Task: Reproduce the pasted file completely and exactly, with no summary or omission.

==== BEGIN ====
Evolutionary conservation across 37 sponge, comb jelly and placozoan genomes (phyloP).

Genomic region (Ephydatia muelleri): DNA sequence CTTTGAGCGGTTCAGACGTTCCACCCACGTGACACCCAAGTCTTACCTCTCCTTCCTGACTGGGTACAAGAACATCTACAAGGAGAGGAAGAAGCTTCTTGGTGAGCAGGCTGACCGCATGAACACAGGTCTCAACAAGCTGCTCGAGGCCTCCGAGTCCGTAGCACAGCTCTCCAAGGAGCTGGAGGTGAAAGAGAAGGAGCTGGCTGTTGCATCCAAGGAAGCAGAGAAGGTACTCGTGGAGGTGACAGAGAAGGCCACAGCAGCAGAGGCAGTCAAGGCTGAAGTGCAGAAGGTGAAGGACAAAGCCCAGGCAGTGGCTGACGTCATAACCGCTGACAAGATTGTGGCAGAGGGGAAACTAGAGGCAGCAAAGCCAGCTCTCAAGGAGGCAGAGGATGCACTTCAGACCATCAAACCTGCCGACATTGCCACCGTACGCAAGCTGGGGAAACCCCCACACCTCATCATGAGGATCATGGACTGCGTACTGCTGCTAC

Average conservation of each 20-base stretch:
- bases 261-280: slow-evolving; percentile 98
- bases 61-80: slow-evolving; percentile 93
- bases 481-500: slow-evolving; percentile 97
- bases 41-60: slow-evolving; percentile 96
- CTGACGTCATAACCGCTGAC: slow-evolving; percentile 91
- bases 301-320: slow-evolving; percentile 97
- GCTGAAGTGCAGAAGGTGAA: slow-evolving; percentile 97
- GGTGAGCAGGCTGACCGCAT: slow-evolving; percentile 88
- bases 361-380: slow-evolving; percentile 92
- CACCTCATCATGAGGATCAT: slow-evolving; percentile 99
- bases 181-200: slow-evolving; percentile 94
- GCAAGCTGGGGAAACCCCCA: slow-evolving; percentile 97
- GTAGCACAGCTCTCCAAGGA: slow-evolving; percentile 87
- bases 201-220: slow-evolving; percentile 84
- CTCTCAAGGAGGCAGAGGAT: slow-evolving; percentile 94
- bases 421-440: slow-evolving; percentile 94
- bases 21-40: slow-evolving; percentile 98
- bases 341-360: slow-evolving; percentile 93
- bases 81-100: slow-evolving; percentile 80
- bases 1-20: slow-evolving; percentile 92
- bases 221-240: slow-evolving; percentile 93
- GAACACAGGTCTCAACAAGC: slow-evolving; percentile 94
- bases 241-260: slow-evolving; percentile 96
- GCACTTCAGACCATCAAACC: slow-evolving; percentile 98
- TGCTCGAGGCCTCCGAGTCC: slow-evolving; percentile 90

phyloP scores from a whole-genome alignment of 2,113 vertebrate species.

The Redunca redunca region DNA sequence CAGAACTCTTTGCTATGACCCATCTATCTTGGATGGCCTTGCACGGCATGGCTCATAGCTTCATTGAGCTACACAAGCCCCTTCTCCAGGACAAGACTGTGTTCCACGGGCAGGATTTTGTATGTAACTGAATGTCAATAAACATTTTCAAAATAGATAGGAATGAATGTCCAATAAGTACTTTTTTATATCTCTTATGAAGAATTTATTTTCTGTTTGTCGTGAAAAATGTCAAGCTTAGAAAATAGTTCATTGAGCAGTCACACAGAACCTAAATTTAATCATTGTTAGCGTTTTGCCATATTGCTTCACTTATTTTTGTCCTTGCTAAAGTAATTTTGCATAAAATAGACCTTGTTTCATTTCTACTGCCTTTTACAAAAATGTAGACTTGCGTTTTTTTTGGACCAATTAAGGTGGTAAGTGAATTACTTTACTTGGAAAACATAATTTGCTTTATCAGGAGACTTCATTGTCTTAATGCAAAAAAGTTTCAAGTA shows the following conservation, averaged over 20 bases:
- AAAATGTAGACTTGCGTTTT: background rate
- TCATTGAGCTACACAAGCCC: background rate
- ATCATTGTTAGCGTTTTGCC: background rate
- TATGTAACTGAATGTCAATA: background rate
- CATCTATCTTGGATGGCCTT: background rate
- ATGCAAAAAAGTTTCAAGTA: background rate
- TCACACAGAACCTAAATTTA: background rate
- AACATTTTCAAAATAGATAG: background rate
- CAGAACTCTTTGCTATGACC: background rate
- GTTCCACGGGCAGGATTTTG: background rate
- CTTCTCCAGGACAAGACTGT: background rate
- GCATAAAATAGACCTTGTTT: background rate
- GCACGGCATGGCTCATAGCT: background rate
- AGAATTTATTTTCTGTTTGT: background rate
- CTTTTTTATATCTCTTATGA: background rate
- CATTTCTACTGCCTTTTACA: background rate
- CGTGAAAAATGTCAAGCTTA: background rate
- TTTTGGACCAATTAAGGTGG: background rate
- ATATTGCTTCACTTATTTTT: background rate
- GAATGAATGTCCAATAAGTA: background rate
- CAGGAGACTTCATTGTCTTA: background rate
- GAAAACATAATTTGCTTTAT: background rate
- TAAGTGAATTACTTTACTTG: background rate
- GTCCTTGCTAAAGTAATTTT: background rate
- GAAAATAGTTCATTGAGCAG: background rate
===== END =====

Evolutionary conservation across 37 sponge, comb jelly and placozoan genomes (phyloP).

Genomic region (Ephydatia muelleri): DNA sequence CTTTGAGCGGTTCAGACGTTCCACCCACGTGACACCCAAGTCTTACCTCTCCTTCCTGACTGGGTACAAGAACATCTACAAGGAGAGGAAGAAGCTTCTTGGTGAGCAGGCTGACCGCATGAACACAGGTCTCAACAAGCTGCTCGAGGCCTCCGAGTCCGTAGCACAGCTCTCCAAGGAGCTGGAGGTGAAAGAGAAGGAGCTGGCTGTTGCATCCAAGGAAGCAGAGAAGGTACTCGTGGAGGTGACAGAGAAGGCCACAGCAGCAGAGGCAGTCAAGGCTGAAGTGCAGAAGGTGAAGGACAAAGCCCAGGCAGTGGCTGACGTCATAACCGCTGACAAGATTGTGGCAGAGGGGAAACTAGAGGCAGCAAAGCCAGCTCTCAAGGAGGCAGAGGATGCACTTCAGACCATCAAACCTGCCGACATTGCCACCGTACGCAAGCTGGGGAAACCCCCACACCTCATCATGAGGATCATGGACTGCGTACTGCTGCTAC

Average conservation of each 20-base stretch:
- bases 261-280: slow-evolving; percentile 98
- bases 61-80: slow-evolving; percentile 93
- bases 481-500: slow-evolving; percentile 97
- bases 41-60: slow-evolving; percentile 96
- CTGACGTCATAACCGCTGAC: slow-evolving; percentile 91
- bases 301-320: slow-evolving; percentile 97
- GCTGAAGTGCAGAAGGTGAA: slow-evolving; percentile 97
- GGTGAGCAGGCTGACCGCAT: slow-evolving; percentile 88
- bases 361-380: slow-evolving; percentile 92
- CACCTCATCATGAGGATCAT: slow-evolving; percentile 99
- bases 181-200: slow-evolving; percentile 94
- GCAAGCTGGGGAAACCCCCA: slow-evolving; percentile 97
- GTAGCACAGCTCTCCAAGGA: slow-evolving; percentile 87
- bases 201-220: slow-evolving; percentile 84
- CTCTCAAGGAGGCAGAGGAT: slow-evolving; percentile 94
- bases 421-440: slow-evolving; percentile 94
- bases 21-40: slow-evolving; percentile 98
- bases 341-360: slow-evolving; percentile 93
- bases 81-100: slow-evolving; percentile 80
- bases 1-20: slow-evolving; percentile 92
- bases 221-240: slow-evolving; percentile 93
- GAACACAGGTCTCAACAAGC: slow-evolving; percentile 94
- bases 241-260: slow-evolving; percentile 96
- GCACTTCAGACCATCAAACC: slow-evolving; percentile 98
- TGCTCGAGGCCTCCGAGTCC: slow-evolving; percentile 90

phyloP scores from a whole-genome alignment of 2,113 vertebrate species.

The Redunca redunca region DNA sequence CAGAACTCTTTGCTATGACCCATCTATCTTGGATGGCCTTGCACGGCATGGCTCATAGCTTCATTGAGCTACACAAGCCCCTTCTCCAGGACAAGACTGTGTTCCACGGGCAGGATTTTGTATGTAACTGAATGTCAATAAACATTTTCAAAATAGATAGGAATGAATGTCCAATAAGTACTTTTTTATATCTCTTATGAAGAATTTATTTTCTGTTTGTCGTGAAAAATGTCAAGCTTAGAAAATAGTTCATTGAGCAGTCACACAGAACCTAAATTTAATCATTGTTAGCGTTTTGCCATATTGCTTCACTTATTTTTGTCCTTGCTAAAGTAATTTTGCATAAAATAGACCTTGTTTCATTTCTACTGCCTTTTACAAAAATGTAGACTTGCGTTTTTTTTGGACCAATTAAGGTGGTAAGTGAATTACTTTACTTGGAAAACATAATTTGCTTTATCAGGAGACTTCATTGTCTTAATGCAAAAAAGTTTCAAGTA shows the following conservation, averaged over 20 bases:
- AAAATGTAGACTTGCGTTTT: background rate
- TCATTGAGCTACACAAGCCC: background rate
- ATCATTGTTAGCGTTTTGCC: background rate
- TATGTAACTGAATGTCAATA: background rate
- CATCTATCTTGGATGGCCTT: background rate
- ATGCAAAAAAGTTTCAAGTA: background rate
- TCACACAGAACCTAAATTTA: background rate
- AACATTTTCAAAATAGATAG: background rate
- CAGAACTCTTTGCTATGACC: background rate
- GTTCCACGGGCAGGATTTTG: background rate
- CTTCTCCAGGACAAGACTGT: background rate
- GCATAAAATAGACCTTGTTT: background rate
- GCACGGCATGGCTCATAGCT: background rate
- AGAATTTATTTTCTGTTTGT: background rate
- CTTTTTTATATCTCTTATGA: background rate
- CATTTCTACTGCCTTTTACA: background rate
- CGTGAAAAATGTCAAGCTTA: background rate
- TTTTGGACCAATTAAGGTGG: background rate
- ATATTGCTTCACTTATTTTT: background rate
- GAATGAATGTCCAATAAGTA: background rate
- CAGGAGACTTCATTGTCTTA: background rate
- GAAAACATAATTTGCTTTAT: background rate
- TAAGTGAATTACTTTACTTG: background rate
- GTCCTTGCTAAAGTAATTTT: background rate
- GAAAATAGTTCATTGAGCAG: background rate